Tuesday, May 19, 2009

The long road to a more fit life: part 1

The 80's and 90's...

I was not bad about working out in college.  For the most part I would get to the gym a couple of times per week.  Not as good as a varsity athlete, but better than many.  During this time, I would say that fitness was not unknown to me.  

I would characterize my 20's as a time with period bursts of motivation.  I might go six months with workout frequency of two to three times per week.  Then I might go another six months with something much more sporadic.  

Then came the first half of my 30's, and I got horrifically lazy.  I would hit the gym a couple of times every now and again.  I might take a long walk on a weekend, but I think I can safely say that my sweat pores were underutilized.  Curiously, this was the time of my life when my weight was peaking.  Funny how those things go together.  

My first daughter was born in early 1998.  To get ready for my house-bound life, I bought a bunch of home gym equipment (a bunch of dumbbells, a bench and a bike) with the very best of intentions.  Suffice to say, said equipment  sat idly for about two years.  Apologies for the cliche about the weights and exercise bike being used to hold up drying laundry, but it's true (except that we had a dryer, so it's not really true).  In other words, I followed the well worn path of many men in their 30's:  physical fitness abandonment.  

The new millennium (a new dawn, even)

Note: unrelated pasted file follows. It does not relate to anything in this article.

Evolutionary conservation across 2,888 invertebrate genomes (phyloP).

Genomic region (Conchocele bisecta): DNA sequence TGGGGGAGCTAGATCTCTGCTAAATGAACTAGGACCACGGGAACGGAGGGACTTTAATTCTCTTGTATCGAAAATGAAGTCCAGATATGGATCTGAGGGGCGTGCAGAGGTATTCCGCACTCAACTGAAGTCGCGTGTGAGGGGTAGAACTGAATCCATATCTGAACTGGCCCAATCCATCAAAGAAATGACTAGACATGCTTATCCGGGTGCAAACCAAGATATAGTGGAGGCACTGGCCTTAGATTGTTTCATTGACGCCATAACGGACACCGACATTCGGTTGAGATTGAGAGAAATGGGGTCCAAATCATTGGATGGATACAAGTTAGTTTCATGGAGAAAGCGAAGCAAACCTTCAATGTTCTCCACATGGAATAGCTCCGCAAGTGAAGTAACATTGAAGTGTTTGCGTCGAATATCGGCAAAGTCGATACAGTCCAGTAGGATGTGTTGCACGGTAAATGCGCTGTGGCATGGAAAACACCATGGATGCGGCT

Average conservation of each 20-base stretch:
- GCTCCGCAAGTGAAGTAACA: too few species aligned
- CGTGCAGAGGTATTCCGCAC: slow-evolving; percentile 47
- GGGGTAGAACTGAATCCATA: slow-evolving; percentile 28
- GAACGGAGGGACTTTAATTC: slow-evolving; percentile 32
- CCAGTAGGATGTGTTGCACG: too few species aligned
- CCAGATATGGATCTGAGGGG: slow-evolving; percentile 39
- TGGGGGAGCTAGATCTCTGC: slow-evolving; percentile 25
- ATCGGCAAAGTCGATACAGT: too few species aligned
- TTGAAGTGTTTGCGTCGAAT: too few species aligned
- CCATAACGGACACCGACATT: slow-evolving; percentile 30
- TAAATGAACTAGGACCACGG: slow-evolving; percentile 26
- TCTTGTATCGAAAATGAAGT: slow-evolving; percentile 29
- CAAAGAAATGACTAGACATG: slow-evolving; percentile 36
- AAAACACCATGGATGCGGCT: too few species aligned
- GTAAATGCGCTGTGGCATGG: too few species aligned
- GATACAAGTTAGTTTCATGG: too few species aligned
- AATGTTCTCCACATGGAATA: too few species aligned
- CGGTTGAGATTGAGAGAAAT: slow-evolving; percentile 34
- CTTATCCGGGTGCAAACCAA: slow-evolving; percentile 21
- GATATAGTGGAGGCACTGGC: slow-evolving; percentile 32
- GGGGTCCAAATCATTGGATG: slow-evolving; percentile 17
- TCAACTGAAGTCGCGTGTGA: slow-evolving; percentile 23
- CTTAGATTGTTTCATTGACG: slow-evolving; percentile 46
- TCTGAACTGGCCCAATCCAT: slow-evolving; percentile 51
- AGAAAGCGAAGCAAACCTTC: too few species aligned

In the beginning of 2000, my second daughter was born, and I joined Weight Watchers as employee (and member).  I knew that I really was going to have to get into an exercise routine if I was going to do the program seriously.  Having a toddler and a baby forced me to better appreciate the quiet times, so I started early morning expeditions down to my basement where I kept my set of vintage (two years old) exercise equipment.  I bought a book of weight lifting routines, and I made myself a mix tape that I was really into.  Suddenly it clicked.  

I started looking forward to listening to my mix and the time to myself.  I also started doing helpful little tricks like setting my clothing out the night before.  Next thing I knew, my dank, grimy basement became a minor oasis.  My friends referred to it as my Silence of the Lambs workout room, except without the whole serial killer thing.  

This was the year I became a workout person.  This was the year exercise became a fixture in my life.  It takes a long time for a new habit (like working out) to become a second nature behavior.  I suppose it is why so many people start to exercise and then quit after a month.  For me, I had to find the hook that made it enjoyable or at least have something about it to look forward.  In my case, an outstanding mix (I fancy myself quite the DJ) and a little me time at the break of dawn did the trick.  

1 comment:

  1. good for you for finding what works!

    I can absolutely relate to the "Silence of the Lambs" workout room; my basement is quite the same.